The dramatized life of immortal humorist Samuel Langhorne Clemens, better known as Mark Twain, from his days as a riverboat pilot on the Mississippi River until his death in 1910 shortly after Halley's Comet returned.
In this sequel to Father of the Bride (1950), newly married Kay Dunstan announces that she and her husband are going to have a baby, leaving her father having to come to grips with the fact that he will soon be a granddad.
In 1964, a group of high school friends who live on the Near North Side of Chicago enjoy life to the fullest...parties, hanging out, meeting new friends. Then life changes for two of the ... See full summary »
Jackie Robinson was a man of great courage who changed the course of American social history in the 20th Century. This film is one of the best ever done about this great American and Hall ... See full summary »
The Negro League team Jackie Robinson actually played for was the Kansas City Monarchs (who so dominated African-American baseball they were often called the "Black Yankees"),not the fictitious "Black Panthers." See more »
Coach, do you think the public will accept a colored second baseman?
Let's wait to see if I do.
See more »
THE JACKIE ROBINSON STORY is a slightly formulaic, but nonetheless solid, biopic that really deserves more attention that it receives. Robinson stars as himself, the first African American to break through pro baseball's color barrier. It's by no means an easy task as he confronts a society that is far from united in wanting to see this groundbreaking endeavor succeed.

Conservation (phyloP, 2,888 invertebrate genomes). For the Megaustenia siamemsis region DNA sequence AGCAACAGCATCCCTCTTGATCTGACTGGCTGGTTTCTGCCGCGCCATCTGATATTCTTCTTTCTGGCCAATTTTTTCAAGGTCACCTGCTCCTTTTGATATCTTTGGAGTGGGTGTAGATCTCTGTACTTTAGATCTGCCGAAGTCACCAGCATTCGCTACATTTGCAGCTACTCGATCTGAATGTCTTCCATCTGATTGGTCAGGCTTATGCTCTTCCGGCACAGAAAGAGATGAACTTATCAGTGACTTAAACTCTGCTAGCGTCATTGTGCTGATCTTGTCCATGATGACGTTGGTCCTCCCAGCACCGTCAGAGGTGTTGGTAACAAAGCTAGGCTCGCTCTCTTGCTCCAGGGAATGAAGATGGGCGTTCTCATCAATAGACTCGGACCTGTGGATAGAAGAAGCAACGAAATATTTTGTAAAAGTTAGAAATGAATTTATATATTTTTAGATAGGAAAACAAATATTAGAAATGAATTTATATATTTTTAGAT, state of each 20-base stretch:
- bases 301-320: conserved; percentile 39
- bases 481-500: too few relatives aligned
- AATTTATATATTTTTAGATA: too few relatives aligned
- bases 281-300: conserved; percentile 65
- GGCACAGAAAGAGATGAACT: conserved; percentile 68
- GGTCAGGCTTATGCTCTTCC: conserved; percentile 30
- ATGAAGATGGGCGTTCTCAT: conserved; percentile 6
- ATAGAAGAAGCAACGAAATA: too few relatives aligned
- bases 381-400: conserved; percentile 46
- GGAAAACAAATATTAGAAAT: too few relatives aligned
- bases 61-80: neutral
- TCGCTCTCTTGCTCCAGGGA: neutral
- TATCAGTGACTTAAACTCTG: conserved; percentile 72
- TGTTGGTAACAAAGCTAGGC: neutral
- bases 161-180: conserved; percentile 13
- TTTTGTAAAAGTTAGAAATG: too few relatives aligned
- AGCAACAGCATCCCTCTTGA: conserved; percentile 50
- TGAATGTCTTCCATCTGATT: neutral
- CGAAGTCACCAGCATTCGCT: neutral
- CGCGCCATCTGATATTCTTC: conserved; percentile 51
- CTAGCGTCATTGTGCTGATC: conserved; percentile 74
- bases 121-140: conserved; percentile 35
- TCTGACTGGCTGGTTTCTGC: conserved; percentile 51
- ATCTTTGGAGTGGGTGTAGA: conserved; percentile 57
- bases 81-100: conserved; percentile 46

The film is to be credited for not shying away from the racial tension of the time. Robinson endures racial slurs, unyielding boos, the indignity of sitting at the back of the bus, and so on. It's both shocking and infuriating to be reminded of how bigoted and unreasonable society was just a few decades ago. In many ways Robinson's is a heartbreaking story, even though we know it has a happy ending.
Robinson won't be mistaken for an Academy Award winner, but his performance is decent. He proves to be a highly likable screen presence, portraying the sort of gentleman that by many accounts he was in real life. Some of his supporting cast is stiff, but by and large the performances work.
Surely this important story will again one day be given the big screen treatment. And whoever gets behind the camera for that effort will have a solid foundation to which to refer in THE JACKIE ROBINSON STORY.
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